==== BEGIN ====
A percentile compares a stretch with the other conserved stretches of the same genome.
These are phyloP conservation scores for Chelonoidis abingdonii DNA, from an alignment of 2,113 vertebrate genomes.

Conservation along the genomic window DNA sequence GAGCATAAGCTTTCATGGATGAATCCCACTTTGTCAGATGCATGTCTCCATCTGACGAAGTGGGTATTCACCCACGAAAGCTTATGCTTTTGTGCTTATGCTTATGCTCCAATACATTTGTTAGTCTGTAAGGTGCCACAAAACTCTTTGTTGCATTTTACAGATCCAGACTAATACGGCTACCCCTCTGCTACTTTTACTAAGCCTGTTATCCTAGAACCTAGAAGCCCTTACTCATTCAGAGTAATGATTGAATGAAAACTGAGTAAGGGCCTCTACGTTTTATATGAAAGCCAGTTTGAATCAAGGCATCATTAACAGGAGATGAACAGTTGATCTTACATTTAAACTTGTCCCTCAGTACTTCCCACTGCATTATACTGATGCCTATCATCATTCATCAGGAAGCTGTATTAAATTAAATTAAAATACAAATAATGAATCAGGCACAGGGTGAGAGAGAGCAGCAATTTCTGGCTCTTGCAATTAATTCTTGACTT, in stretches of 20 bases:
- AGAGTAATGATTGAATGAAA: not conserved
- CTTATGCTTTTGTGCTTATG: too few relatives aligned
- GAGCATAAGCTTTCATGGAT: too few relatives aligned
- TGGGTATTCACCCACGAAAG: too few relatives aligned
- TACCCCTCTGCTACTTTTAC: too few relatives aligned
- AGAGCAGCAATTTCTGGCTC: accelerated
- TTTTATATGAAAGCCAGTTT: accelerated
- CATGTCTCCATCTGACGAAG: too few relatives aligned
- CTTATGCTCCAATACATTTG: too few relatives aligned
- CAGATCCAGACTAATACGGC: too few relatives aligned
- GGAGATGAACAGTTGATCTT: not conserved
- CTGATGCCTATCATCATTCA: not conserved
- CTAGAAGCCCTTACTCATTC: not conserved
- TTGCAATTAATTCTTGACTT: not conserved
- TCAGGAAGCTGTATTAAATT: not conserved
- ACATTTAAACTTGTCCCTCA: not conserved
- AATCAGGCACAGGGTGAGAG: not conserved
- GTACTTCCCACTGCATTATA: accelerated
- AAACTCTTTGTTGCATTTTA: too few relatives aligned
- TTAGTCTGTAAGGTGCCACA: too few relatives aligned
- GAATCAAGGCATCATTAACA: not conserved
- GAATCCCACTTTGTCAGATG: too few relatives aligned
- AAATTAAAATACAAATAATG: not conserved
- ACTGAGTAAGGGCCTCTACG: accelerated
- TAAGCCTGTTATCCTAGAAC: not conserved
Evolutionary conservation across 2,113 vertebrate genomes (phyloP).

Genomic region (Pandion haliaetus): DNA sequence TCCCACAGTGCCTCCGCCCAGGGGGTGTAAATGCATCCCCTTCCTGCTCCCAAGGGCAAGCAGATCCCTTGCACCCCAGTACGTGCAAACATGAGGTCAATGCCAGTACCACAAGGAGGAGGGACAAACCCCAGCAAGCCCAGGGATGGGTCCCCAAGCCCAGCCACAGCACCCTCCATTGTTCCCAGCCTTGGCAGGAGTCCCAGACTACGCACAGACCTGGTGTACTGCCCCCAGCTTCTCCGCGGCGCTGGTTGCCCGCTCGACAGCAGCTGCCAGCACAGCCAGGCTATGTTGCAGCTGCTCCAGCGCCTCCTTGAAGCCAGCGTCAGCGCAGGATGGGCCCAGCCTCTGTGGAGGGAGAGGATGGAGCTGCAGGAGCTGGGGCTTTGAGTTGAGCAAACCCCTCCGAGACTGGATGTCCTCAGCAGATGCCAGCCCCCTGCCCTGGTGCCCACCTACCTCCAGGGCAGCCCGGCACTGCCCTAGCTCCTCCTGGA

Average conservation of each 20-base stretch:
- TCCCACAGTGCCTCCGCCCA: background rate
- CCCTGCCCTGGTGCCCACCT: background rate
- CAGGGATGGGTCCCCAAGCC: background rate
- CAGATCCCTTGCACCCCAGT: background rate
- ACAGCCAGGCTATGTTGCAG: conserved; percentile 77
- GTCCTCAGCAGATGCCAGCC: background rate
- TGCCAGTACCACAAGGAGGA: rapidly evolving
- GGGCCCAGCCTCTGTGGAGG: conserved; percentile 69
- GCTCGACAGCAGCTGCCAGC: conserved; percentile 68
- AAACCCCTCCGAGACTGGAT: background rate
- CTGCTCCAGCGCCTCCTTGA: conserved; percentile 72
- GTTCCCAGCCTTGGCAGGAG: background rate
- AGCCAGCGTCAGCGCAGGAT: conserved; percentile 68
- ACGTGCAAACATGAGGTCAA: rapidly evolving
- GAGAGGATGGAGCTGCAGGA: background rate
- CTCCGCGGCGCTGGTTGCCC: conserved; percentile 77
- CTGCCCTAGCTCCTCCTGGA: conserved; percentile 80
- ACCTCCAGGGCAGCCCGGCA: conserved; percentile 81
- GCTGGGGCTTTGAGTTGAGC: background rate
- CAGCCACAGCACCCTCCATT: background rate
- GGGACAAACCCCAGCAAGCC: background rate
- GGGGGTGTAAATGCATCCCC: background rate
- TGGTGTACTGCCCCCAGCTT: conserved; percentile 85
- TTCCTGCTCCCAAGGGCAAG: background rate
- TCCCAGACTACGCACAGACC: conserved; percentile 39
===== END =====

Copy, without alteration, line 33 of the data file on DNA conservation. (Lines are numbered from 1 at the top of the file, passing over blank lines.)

- CCCTGCCCTGGTGCCCACCT: background rate